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Newspaper Archive of
San Miguel Basin Forum
Nucla , Colorado
June 1, 1989     San Miguel Basin Forum
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June 1, 1989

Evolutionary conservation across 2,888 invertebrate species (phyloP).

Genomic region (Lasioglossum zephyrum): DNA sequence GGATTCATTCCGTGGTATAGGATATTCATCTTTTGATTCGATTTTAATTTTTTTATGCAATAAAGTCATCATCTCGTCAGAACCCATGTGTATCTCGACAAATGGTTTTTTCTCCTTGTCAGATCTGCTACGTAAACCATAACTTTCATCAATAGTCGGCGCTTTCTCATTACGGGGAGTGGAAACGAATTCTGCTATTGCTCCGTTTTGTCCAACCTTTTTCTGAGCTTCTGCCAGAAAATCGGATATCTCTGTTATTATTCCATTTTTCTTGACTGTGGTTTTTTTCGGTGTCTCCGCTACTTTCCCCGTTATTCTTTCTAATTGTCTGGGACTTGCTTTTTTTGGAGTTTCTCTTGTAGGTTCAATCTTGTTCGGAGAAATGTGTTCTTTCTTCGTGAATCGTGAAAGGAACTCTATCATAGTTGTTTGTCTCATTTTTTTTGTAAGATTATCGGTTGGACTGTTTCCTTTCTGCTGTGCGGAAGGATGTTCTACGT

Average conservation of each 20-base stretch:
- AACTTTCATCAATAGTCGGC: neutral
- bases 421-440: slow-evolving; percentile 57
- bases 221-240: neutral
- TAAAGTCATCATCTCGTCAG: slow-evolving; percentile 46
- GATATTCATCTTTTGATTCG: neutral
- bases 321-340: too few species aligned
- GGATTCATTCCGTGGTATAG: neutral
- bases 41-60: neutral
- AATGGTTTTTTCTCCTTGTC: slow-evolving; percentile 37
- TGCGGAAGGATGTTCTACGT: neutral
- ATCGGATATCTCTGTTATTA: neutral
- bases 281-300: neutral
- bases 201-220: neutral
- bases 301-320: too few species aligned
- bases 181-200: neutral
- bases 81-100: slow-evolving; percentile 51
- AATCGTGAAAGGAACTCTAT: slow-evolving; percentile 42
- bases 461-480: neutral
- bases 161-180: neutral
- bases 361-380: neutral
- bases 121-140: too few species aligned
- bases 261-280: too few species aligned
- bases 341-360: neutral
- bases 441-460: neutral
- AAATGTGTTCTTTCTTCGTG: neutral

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4 San Mlguel Basin Forum, Thursday, June I, 1989 II I Ism Robin Hood Ban rtll By Betty Zatterstrom Historical Columnist After the whole scheme had been fully exposed by Sep- tember 3, 1929, the TelluDde bank was closed, and all the involved banks initiated a nation-wlde man-hunt for Charles D. Waggoner. Most major newspapers published a description of him: "About 5' 8" tall, 140 Ibs, medium complexion, dark hair, English-cropped mustache, well-dressed, with rather nervous and Jerky man- nerisms." a typical headline was that which appeared in the New York Times: "A Seedy Country Banker Swindles Six New York Banks out of $500,000." (Ac- tually, he was far from "seedy" but rather dapper, Judging from his picturesJ The American Bankers' As-' sociatlon hired a bunch of detectives who fanned all over the United States and Canada, looking for the "seedy country banker." Three days later, they found hlm in a tourist camp in New Castle, WyOming. Again, headlines flashed throughout the nation. Waggoner wasn't par- tlcularly trying to hide. He knew they would find him sooner or later. He was calm- ly tun-surprised, and ready to "take his lumps", and pay the price for his actions. He felt quite conscience-clear, his sole motive having been the protection of his bank depositors. He made a full confession, taking all blame upon him- self, saying "Neither my wife, my family nor any of the Tel- luride bank officials had any- thing to do with the affair. The bottom had dropped out of things in Telluride, and a desperate move was neces- sary. I would rather see the New York banks lose money than the people of Telluride, most of whom had worked hard all their lives for the savings which were deposited in my bank." "Are you sure that all this financial meddle you've caused Will protect your depositors?", an officer askeddubiously. "Deflnltelyl" Waggoner replied.'~'he money Involved is so widely scattered throughout the country that it can never be retrieved. The debts of my bank have been paid with that money, and since I, alone am the guilty one, the Bank of Telluride cannot be forced to make good the loss. Only I can be punished. It is the 'perfect crimel" Waggoner was then trans- ferred from Newcastle to Cheyenne, then to New York to stand trial. Today's bankers, as well as the general public, can be thankful for present banking laws and deposit insurance, maklng a terrible choice such as the one Waggoner faced unnecessary. ("And lead us not into temptation".) If he had had"avallable modern computer; codes, he probably could have pulled offthe whole scheme without even leaving TeUurldel I find this thought mlnd=bogglingl The Defense Attorney, Alan R. Campbell said "Charles Delos Waggoner is a Robin Hood who stole from the rlch to protect POOr depositors. He did not profit personally from the deal, but used all the money for payment of claims against the Bank of Telluride." Waggoner had othing to gain but a fifteen year sen- tence in the Federal Peniten- tiary at Atlanta, Georgia. After serving six years, he was paroled in May, 1935. : By Dr. Richard Kauffman "RUNNING INJURIES Running has been Ihe exercise of choice of millions of Americans. It doesn't requh'e a lot of expcnsi~,e equipment or a club membership, and it's a year-lound activity that ~n be done anywhere. Itnt many of tile runners have becn injured. Most. of tile injuries are to the legs. hips, fecl and the k~wer back. They happen because the nlnnct wanls to go too fa; too ~1on, piling.- on lhe [hilL'5 and lunnillg [00 often bclore the body has learned l~ adapt to lhe wolkOIll illt(i Ihe ~;llesses ol illllS;ICl tin the joints. Another p~ssiblc t;'nlsc: certain bionwchanical fanlts that don't show ur~ unit[ tlw I,Cr~ln starls flinging. a Your L~ctor or Chiropractic is trained to make adjustments thai may ease tile disconlforl. Presenied as a service Io the community by Tue, :lay 9-5 The Chlropractlc Center 853 Main Street Nucla, Co. 81424 864-748O His wife had remained stead- fastly loyal throughout the whole ordeal, and was there to greet him when he walked out through the prison gates. His next few years were very tough. The "Robin Hood" glamor had worn off, and he was finally merely an "ex- con", trying to find any employment he could. Summer of 1937 he wrote a letter to an old Tellurlde acquaintance, J. Walter Eames, asking for employ- ment. Eames had moved to Grand Junction where he operated the Bflimore Club. A sad quirk of fate befell 3. Waiter Eames. On December 18, 1939, three masked gun- men attempted to hold up the Blltmore Club, and in the process, they shot down and killed Walter Eames. Factual material for this story was gleaned from a chapter In Wilson Rockwelrs nors The West End School Dis- trlct honored Dorothy Wat- son and Jeannine Hibbert at an end-of-the-year gathering which also was a retirement party for Mrs. Hibbert. Mrs. Watson was selected Teacher of the Year and Mrs. Hibbert was chosen as Clas- sified Employee of the Year for the 1988-89 school year. The selection was made by the Accountability Commit- tee based on several criteria, choosing those who have made "an outstanding con- tributlon to the educational process in the West End Schools." At the gathering at school board president Tish Benson's home on Wednes- day, May 24, Mrs. Watson and Mrs. Hibbert received plaques and $100 each. Teacher of the Year Dorothy Watson was named Teacher of the Year in the West End School District for the 1988-89 year. Mrs. Watson began teachLng in the District In 1961 and has been here ever since, teach- ing Home Economics, fifth grade for one year, but primarily Home Ec at both the Junior hlgh and hlgh school level. She has taught Consumer Math and for the last two years she has read- ing for sixth and seventh grades and Chapter I. She has been the yearbook spon- sor for seven years. Mrs. Watson earned a Bachelor of Science degree at East Central State University at Ada, Oklahoma, and has done graduate work at the University of Oklahoma, C.U., C.S.U. and U.N.C. Employee the Year Jeannine Hibbert was Selected as the Classified Employee of the Year in the West End School District for 1988-89. Mrs. Hibbert has been part of the RE-2 District since is was organized, and prior to that was the secretary/bookkeeper in District 18, which was the Nucla Grade School, from the Fall of 1958 through the Spring of 1961. ARer the RE- 2 District was organized, she served as bookkeeper for 18 months before asking to be transferred to the high school where she was secretary for 26 years - with one year in that period as secretary at the middle school. Mrs. Hibbert, who is retiring this year, has worked with four superintendents vived them alll i "Sunset Slope", published in 1956 by Big Mountain Press, Denver, Colorado..also from an interview with Mrs. Mar- garet Galley. She says they were saved from losing any money, partly due to the good advice of their friend, C. D. Waggoner. And it must be made very clear that the same situation would not happen nowadays, because of banking laws and Federal Deposit Insurance. Museum Notes The Rimrock Historical Museum is now open for the summer. The days: Tuesdays through Saturdays. The hours: 2:00 through 5:00 P.M. Days and hours will be ex- tended informally as special occasions arise. Two ex- amples are Naturita Days this coming weekend, and the Nucla Water Days, weekend of July 4th. Appointments for odd- hours of days may be made by phoning me at 864-7918. Ifrm outdoors when you call, please try again. Admittance is free... Kids welcome. Betty Zatterstrom, summer attendant. lable In compliance with Colorado, ReviBed statues, begtrming May 15. 1989, the As- ~uor will slt In the oflqce In the San Miguel County Courthoua, 305 West Colorado Ave., TeUurlde, Co. during regular working hours Monday - Friday, 9:.00 am - 12:00 pro, 1:00 - 5:00 pm to hear obJectio~ and protest to valuations for sssese~ment of Real Property. Current valuaUorm will become final urfleu protests are filed with the As- sessor by the end of business June 15, 1989. Objections to valuations for sssessme~t for 1989, ff marled, must be postmarked not later than June I0. 1{}89, objecticpat m person will be co~s/dered only ff made by June 15th. and cannot, by law, be c~n- s/dered by the A~tessor ff made at a later date or alter recetpt of tax bill. The current valuatton will reflect the new 1988 level of value and should not be confused with a tax ataten~nt or bill In our arw]y~ of what your property could have sold f~ of June 30, 1088, we will be sending Not~.s to propor~ owners who~ prope~Y valuation lncreMed. Th~ notice will show the ACTUAL VAU,~Z ef the In, sperry tn Your ownemMp rather than the fmcUon~ u- aessed value listed on the Notice In prior yearn..~ a rssult of thtl statew~e reap- pramd, property values for taxaUon pUt- press will move four and one half years toward current actual value. {The Ixevtou~ taxable value* were ba~d on t983 1984 cut, tneeme ,rod sales dat~) l~e~e call the ~aeasor's alice If you wish to schedule an appo~ntraent or if you need additional/nfonnation regordmg the Rlmg of valua~m eb~ectmr~. San Miguel Co~mty As~uo~s O/~ce PO Box 506 Tellurlde. CO 8143fi [303) 728-3174 Publmhed m the San Miguel Basin Forum o~ Thursday, May llth, 18th, and June 8th. Img. Doctor on Call For the weekend beginning June 2nd, the doctor on call will be Dr. Lenderts. For fur- thee . atiart .call Ills- patch